Most popular place to work: Germany ranks fourth worldwide

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Lots of internationality, startup flair, high quality of life: There are many reasons why more and more people are drawn to Berlin. In fact, the German capital is the fourth most popular place to work – worldwide.

This is shown by a study by the Stepstone * job platform and the Boston Consulting Group (BCG). Around 208,000 employees from 190 nations were surveyed. Only in London, Amsterdam and Dubai do workers prefer to work. Berlin is particularly attractive for the highly qualified: for employees with a master’s degree or doctorate, Berlin even comes in second place.

So it is not surprising that the whole of Germany is doing quite well in an international comparison. Although Germany has lost some of its attractiveness as an employer destination compared to the previous study in 2018 (then in second place), it still remains the most respected country in Europe when it comes to the question of where one would like to work. In direct comparison, only the US, Canada and Australia are considered more popular.

According to Sebastian Reiche, Professor of People Management at the IESE Business School, there are several reasons why Germany is so popular as a place to work among foreign specialists. “The job market has become much more flexible in the past two decades,” he says in an interview with

Language plays a decisive role. Unlike in many other European countries such as Spain or France, employees in Germany can work well in English. The high standard of education, the good training system and not least the low unemployment – especially since the financial crisis – also strengthen the attractiveness of the German labor market. On the other hand, the cost of living is still comparatively low compared to Great Britain or the Scandinavian countries.

“In order to cope with the shortage of skilled workers, we need immigration”

Companies should urgently take advantage of the great attraction of the German labor market. “To cope with the shortage of skilled workers, we need immigration from other countries,” says Rainer Strack, Senior Partner at BCG and co-author of the study mentioned. “German companies that want to emerge stronger from the Corona crisis should see the attractiveness of the location as an advantage and increasingly look for talent abroad.”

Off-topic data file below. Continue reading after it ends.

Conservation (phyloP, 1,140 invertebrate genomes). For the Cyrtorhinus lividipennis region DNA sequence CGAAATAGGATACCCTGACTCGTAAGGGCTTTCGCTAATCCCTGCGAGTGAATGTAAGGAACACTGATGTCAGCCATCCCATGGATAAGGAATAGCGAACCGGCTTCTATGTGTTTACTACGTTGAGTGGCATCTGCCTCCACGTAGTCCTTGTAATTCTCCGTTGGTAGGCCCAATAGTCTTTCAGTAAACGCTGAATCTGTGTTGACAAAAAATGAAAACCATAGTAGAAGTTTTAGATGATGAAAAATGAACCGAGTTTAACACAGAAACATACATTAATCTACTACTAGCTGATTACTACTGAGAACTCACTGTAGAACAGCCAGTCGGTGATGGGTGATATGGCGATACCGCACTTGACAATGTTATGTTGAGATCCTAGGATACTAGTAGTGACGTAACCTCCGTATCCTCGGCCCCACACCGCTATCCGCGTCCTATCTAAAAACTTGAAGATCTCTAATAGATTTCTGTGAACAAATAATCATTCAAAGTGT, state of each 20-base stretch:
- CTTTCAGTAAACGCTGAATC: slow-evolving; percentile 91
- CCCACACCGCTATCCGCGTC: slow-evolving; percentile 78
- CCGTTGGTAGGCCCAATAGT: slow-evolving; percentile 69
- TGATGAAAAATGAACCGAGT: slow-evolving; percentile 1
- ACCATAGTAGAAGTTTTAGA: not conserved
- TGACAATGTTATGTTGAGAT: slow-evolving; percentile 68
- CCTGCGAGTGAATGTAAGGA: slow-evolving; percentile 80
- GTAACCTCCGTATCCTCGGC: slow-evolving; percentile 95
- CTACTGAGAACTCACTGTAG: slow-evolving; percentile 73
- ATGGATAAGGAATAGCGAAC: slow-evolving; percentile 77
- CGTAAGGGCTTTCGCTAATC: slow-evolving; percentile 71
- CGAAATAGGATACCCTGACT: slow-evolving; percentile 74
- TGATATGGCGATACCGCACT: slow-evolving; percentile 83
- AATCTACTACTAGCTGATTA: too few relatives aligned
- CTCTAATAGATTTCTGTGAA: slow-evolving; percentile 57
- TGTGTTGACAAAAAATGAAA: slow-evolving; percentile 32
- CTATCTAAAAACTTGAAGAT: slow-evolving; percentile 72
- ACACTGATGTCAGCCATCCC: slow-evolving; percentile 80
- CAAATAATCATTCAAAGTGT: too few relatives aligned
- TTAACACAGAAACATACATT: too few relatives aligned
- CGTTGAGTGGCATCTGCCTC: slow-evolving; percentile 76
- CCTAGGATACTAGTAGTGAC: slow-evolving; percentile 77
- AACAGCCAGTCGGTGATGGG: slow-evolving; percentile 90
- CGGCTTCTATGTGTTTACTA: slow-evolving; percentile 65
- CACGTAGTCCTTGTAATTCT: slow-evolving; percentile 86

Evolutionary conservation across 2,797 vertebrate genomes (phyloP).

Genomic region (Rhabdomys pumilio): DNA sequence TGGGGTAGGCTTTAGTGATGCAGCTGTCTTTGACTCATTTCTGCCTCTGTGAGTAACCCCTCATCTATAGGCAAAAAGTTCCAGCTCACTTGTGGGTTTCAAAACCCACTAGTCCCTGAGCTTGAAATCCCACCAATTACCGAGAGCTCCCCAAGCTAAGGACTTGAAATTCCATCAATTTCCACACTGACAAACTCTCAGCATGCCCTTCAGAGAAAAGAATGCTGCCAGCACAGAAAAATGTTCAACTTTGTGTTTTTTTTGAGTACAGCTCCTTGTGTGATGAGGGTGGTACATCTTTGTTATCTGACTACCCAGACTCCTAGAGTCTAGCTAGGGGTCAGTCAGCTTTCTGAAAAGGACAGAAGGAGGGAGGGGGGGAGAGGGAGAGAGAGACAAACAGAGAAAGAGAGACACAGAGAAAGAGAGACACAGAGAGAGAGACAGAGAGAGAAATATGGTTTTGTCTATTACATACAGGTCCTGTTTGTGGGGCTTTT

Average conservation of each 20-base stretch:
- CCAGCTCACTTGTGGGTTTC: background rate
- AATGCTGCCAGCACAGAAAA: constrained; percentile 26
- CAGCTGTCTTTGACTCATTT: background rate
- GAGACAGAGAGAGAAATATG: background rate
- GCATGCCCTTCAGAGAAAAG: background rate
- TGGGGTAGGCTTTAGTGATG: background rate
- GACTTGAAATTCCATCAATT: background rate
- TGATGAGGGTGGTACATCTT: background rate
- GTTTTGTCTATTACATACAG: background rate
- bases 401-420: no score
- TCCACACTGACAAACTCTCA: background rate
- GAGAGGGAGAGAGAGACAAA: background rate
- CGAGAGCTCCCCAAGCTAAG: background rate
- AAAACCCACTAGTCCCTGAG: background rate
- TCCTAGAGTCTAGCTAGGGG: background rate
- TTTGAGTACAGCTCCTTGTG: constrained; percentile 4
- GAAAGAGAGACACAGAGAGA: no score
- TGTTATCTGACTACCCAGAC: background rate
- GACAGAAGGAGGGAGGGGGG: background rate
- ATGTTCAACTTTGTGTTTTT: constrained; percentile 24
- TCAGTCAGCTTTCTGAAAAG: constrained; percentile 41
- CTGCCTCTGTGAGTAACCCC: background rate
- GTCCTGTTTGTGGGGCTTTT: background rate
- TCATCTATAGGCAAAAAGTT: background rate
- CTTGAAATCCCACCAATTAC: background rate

However, recruiting good skilled workers from abroad could become more difficult in the future. The study also shows that fewer and fewer employees are willing to go abroad for their jobs. The corona pandemic is reinforcing this trend: While in 2018 57 percent of the study participants said they would be willing to work outside their home country, it was only 50 percent in the current survey. In Germany, only 45 percent would like to have a job abroad. That is ten percent less than in the previous study.

Germany is particularly attractive for skilled workers from Austria, Eastern Europe or Turkey

For those who can imagine working abroad, Switzerland, Austria, the USA and Canada are particularly popular destinations. On the other hand, Germany is particularly attractive for skilled workers from Austria, Eastern Europe or Turkey. In more distant countries, such as Iran, Morocco, Tunisia, Mexico or Ghana, the Federal Republic has lost its popularity. “The attractiveness on the international job market is regionalizing,” says Strack. A trend that can be observed in other areas of the economy, especially due to Corona.

On the flip side, however, 57 percent of respondents were open to working remotely for an employer abroad – significantly more than those who are willing to move for their job. However, here, too, the willingness of Germans is lower, namely at 47 percent. “Demographic change is just around the corner,” says Stepstone CEO Sebastian Dettmers. The current crisis is not only exacerbating the war for talents, it is also an accelerator for digital mobility. Never before would companies have had such good access to the global workforce. That makes for a bigger talent pool.

“The best in their field can offer their skills internationally,” says BCG partner Strack. With all the advantages, the remote working world also brings with it many difficulties, for example legal questions, data protection concerns or working in different time zones. Nevertheless, it makes sense for companies to see this new form of work and to use it for themselves.

Corona strategy affects popularity

It is also interesting that although English-speaking countries continue to dominate the ranking, there have been two changes at the top: Canada has ousted the USA, Australia climbed from seventh to third, putting Germany ahead of Germany. This suggests that a successful strategy in combating the corona pandemic has also had an impact on a country’s popularity as a place to work.

“Countries that were able to successfully cope with the first wave of the corona pandemic have grown in an international comparison,” says Dettmers. In particular, Asian countries such as Singapore, Japan and New Zealand have moved up. However, countries that were hit hard by Covid-19 in spring 2020 have lost their attractiveness – these include Italy, Spain and France.

* Like, Stepstone is part of Axel Springer SE.


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